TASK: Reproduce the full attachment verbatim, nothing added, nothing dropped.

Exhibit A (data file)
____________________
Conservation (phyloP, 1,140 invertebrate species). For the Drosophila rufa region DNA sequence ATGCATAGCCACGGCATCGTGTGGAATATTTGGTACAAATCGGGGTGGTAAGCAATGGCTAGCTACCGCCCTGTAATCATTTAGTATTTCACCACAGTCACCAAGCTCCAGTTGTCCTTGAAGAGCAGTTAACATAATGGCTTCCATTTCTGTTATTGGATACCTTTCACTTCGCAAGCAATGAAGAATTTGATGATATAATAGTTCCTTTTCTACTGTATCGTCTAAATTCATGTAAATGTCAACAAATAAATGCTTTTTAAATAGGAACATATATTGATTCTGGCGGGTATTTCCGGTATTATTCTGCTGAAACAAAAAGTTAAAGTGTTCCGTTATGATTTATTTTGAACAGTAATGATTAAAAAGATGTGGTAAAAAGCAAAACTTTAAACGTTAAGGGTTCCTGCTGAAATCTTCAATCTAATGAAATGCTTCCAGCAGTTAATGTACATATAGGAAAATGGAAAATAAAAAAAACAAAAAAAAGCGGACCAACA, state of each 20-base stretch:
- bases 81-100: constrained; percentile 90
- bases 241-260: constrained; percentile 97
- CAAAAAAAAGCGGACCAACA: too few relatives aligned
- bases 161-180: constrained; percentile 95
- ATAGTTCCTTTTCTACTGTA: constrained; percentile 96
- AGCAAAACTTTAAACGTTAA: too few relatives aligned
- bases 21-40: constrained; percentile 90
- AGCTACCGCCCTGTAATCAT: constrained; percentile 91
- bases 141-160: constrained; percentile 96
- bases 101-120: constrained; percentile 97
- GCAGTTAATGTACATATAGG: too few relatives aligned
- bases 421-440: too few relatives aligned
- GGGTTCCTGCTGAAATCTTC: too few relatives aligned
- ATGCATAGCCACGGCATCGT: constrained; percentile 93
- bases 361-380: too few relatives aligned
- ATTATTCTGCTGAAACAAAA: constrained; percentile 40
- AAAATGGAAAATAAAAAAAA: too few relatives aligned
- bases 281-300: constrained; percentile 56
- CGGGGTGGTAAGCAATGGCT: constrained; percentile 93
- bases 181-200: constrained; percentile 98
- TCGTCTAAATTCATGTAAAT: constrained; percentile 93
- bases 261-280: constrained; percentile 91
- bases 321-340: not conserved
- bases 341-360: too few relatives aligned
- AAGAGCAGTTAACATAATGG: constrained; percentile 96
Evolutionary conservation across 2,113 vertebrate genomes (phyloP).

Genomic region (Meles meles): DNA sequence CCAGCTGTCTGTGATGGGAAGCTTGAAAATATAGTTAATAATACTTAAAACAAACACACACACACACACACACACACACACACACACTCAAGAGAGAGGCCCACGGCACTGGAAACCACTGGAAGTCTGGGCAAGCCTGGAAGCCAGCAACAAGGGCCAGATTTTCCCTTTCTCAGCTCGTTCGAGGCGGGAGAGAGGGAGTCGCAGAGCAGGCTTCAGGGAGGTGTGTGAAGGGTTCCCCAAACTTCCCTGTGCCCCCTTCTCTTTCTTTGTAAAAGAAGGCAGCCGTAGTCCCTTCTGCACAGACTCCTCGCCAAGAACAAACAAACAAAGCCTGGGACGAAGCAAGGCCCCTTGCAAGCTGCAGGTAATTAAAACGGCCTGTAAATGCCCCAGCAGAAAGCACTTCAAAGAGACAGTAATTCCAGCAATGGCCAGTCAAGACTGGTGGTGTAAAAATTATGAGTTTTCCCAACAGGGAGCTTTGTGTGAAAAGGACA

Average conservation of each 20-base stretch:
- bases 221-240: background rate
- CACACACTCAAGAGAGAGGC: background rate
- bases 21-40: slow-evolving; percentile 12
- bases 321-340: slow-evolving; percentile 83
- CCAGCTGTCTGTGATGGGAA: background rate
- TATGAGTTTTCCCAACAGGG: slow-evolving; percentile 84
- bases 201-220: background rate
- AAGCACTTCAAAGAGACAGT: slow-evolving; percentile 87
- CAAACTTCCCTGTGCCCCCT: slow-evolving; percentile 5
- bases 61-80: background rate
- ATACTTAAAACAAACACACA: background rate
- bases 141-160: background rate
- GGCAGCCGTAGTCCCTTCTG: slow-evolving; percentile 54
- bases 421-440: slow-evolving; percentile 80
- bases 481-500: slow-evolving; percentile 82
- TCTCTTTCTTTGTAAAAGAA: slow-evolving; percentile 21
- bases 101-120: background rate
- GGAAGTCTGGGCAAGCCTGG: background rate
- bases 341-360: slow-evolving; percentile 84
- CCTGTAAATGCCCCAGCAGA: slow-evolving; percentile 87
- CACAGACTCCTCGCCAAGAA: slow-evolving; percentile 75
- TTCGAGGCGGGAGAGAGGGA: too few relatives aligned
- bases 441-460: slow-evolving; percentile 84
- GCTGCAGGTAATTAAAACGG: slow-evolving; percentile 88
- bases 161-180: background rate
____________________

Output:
Conservation (phyloP, 1,140 invertebrate species). For the Drosophila rufa region DNA sequence ATGCATAGCCACGGCATCGTGTGGAATATTTGGTACAAATCGGGGTGGTAAGCAATGGCTAGCTACCGCCCTGTAATCATTTAGTATTTCACCACAGTCACCAAGCTCCAGTTGTCCTTGAAGAGCAGTTAACATAATGGCTTCCATTTCTGTTATTGGATACCTTTCACTTCGCAAGCAATGAAGAATTTGATGATATAATAGTTCCTTTTCTACTGTATCGTCTAAATTCATGTAAATGTCAACAAATAAATGCTTTTTAAATAGGAACATATATTGATTCTGGCGGGTATTTCCGGTATTATTCTGCTGAAACAAAAAGTTAAAGTGTTCCGTTATGATTTATTTTGAACAGTAATGATTAAAAAGATGTGGTAAAAAGCAAAACTTTAAACGTTAAGGGTTCCTGCTGAAATCTTCAATCTAATGAAATGCTTCCAGCAGTTAATGTACATATAGGAAAATGGAAAATAAAAAAAACAAAAAAAAGCGGACCAACA, state of each 20-base stretch:
- bases 81-100: constrained; percentile 90
- bases 241-260: constrained; percentile 97
- CAAAAAAAAGCGGACCAACA: too few relatives aligned
- bases 161-180: constrained; percentile 95
- ATAGTTCCTTTTCTACTGTA: constrained; percentile 96
- AGCAAAACTTTAAACGTTAA: too few relatives aligned
- bases 21-40: constrained; percentile 90
- AGCTACCGCCCTGTAATCAT: constrained; percentile 91
- bases 141-160: constrained; percentile 96
- bases 101-120: constrained; percentile 97
- GCAGTTAATGTACATATAGG: too few relatives aligned
- bases 421-440: too few relatives aligned
- GGGTTCCTGCTGAAATCTTC: too few relatives aligned
- ATGCATAGCCACGGCATCGT: constrained; percentile 93
- bases 361-380: too few relatives aligned
- ATTATTCTGCTGAAACAAAA: constrained; percentile 40
- AAAATGGAAAATAAAAAAAA: too few relatives aligned
- bases 281-300: constrained; percentile 56
- CGGGGTGGTAAGCAATGGCT: constrained; percentile 93
- bases 181-200: constrained; percentile 98
- TCGTCTAAATTCATGTAAAT: constrained; percentile 93
- bases 261-280: constrained; percentile 91
- bases 321-340: not conserved
- bases 341-360: too few relatives aligned
- AAGAGCAGTTAACATAATGG: constrained; percentile 96
Evolutionary conservation across 2,113 vertebrate genomes (phyloP).

Genomic region (Meles meles): DNA sequence CCAGCTGTCTGTGATGGGAAGCTTGAAAATATAGTTAATAATACTTAAAACAAACACACACACACACACACACACACACACACACACTCAAGAGAGAGGCCCACGGCACTGGAAACCACTGGAAGTCTGGGCAAGCCTGGAAGCCAGCAACAAGGGCCAGATTTTCCCTTTCTCAGCTCGTTCGAGGCGGGAGAGAGGGAGTCGCAGAGCAGGCTTCAGGGAGGTGTGTGAAGGGTTCCCCAAACTTCCCTGTGCCCCCTTCTCTTTCTTTGTAAAAGAAGGCAGCCGTAGTCCCTTCTGCACAGACTCCTCGCCAAGAACAAACAAACAAAGCCTGGGACGAAGCAAGGCCCCTTGCAAGCTGCAGGTAATTAAAACGGCCTGTAAATGCCCCAGCAGAAAGCACTTCAAAGAGACAGTAATTCCAGCAATGGCCAGTCAAGACTGGTGGTGTAAAAATTATGAGTTTTCCCAACAGGGAGCTTTGTGTGAAAAGGACA

Average conservation of each 20-base stretch:
- bases 221-240: background rate
- CACACACTCAAGAGAGAGGC: background rate
- bases 21-40: slow-evolving; percentile 12
- bases 321-340: slow-evolving; percentile 83
- CCAGCTGTCTGTGATGGGAA: background rate
- TATGAGTTTTCCCAACAGGG: slow-evolving; percentile 84
- bases 201-220: background rate
- AAGCACTTCAAAGAGACAGT: slow-evolving; percentile 87
- CAAACTTCCCTGTGCCCCCT: slow-evolving; percentile 5
- bases 61-80: background rate
- ATACTTAAAACAAACACACA: background rate
- bases 141-160: background rate
- GGCAGCCGTAGTCCCTTCTG: slow-evolving; percentile 54
- bases 421-440: slow-evolving; percentile 80
- bases 481-500: slow-evolving; percentile 82
- TCTCTTTCTTTGTAAAAGAA: slow-evolving; percentile 21
- bases 101-120: background rate
- GGAAGTCTGGGCAAGCCTGG: background rate
- bases 341-360: slow-evolving; percentile 84
- CCTGTAAATGCCCCAGCAGA: slow-evolving; percentile 87
- CACAGACTCCTCGCCAAGAA: slow-evolving; percentile 75
- TTCGAGGCGGGAGAGAGGGA: too few relatives aligned
- bases 441-460: slow-evolving; percentile 84
- GCTGCAGGTAATTAAAACGG: slow-evolving; percentile 88
- bases 161-180: background rate